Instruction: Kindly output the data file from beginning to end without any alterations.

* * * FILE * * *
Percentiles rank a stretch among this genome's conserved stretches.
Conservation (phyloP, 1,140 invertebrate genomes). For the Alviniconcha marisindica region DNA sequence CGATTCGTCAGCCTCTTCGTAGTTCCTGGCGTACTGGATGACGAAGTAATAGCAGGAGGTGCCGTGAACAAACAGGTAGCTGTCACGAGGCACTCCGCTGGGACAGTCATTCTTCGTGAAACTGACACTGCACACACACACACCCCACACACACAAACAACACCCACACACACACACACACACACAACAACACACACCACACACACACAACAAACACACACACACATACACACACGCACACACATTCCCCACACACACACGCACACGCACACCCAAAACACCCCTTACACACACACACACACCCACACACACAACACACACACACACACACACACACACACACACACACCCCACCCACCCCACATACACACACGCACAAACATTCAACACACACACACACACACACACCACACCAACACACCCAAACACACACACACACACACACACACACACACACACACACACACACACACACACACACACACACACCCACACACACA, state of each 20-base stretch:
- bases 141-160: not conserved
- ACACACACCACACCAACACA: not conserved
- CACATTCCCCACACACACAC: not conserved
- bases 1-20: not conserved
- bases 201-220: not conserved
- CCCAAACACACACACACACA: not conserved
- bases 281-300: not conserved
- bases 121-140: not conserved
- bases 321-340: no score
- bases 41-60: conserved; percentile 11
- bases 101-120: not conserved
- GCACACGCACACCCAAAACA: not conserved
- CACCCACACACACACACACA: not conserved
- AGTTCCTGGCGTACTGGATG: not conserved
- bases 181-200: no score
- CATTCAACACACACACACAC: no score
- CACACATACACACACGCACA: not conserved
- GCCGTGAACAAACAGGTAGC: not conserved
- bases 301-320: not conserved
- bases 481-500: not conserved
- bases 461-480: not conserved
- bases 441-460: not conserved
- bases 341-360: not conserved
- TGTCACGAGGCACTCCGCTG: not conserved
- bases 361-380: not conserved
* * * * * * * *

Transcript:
Percentiles rank a stretch among this genome's conserved stretches.
Conservation (phyloP, 1,140 invertebrate genomes). For the Alviniconcha marisindica region DNA sequence CGATTCGTCAGCCTCTTCGTAGTTCCTGGCGTACTGGATGACGAAGTAATAGCAGGAGGTGCCGTGAACAAACAGGTAGCTGTCACGAGGCACTCCGCTGGGACAGTCATTCTTCGTGAAACTGACACTGCACACACACACACCCCACACACACAAACAACACCCACACACACACACACACACACAACAACACACACCACACACACACAACAAACACACACACACATACACACACGCACACACATTCCCCACACACACACGCACACGCACACCCAAAACACCCCTTACACACACACACACACCCACACACACAACACACACACACACACACACACACACACACACACACCCCACCCACCCCACATACACACACGCACAAACATTCAACACACACACACACACACACACCACACCAACACACCCAAACACACACACACACACACACACACACACACACACACACACACACACACACACACACACACACACCCACACACACA, state of each 20-base stretch:
- bases 141-160: not conserved
- ACACACACCACACCAACACA: not conserved
- CACATTCCCCACACACACAC: not conserved
- bases 1-20: not conserved
- bases 201-220: not conserved
- CCCAAACACACACACACACA: not conserved
- bases 281-300: not conserved
- bases 121-140: not conserved
- bases 321-340: no score
- bases 41-60: conserved; percentile 11
- bases 101-120: not conserved
- GCACACGCACACCCAAAACA: not conserved
- CACCCACACACACACACACA: not conserved
- AGTTCCTGGCGTACTGGATG: not conserved
- bases 181-200: no score
- CATTCAACACACACACACAC: no score
- CACACATACACACACGCACA: not conserved
- GCCGTGAACAAACAGGTAGC: not conserved
- bases 301-320: not conserved
- bases 481-500: not conserved
- bases 461-480: not conserved
- bases 441-460: not conserved
- bases 341-360: not conserved
- TGTCACGAGGCACTCCGCTG: not conserved
- bases 361-380: not conserved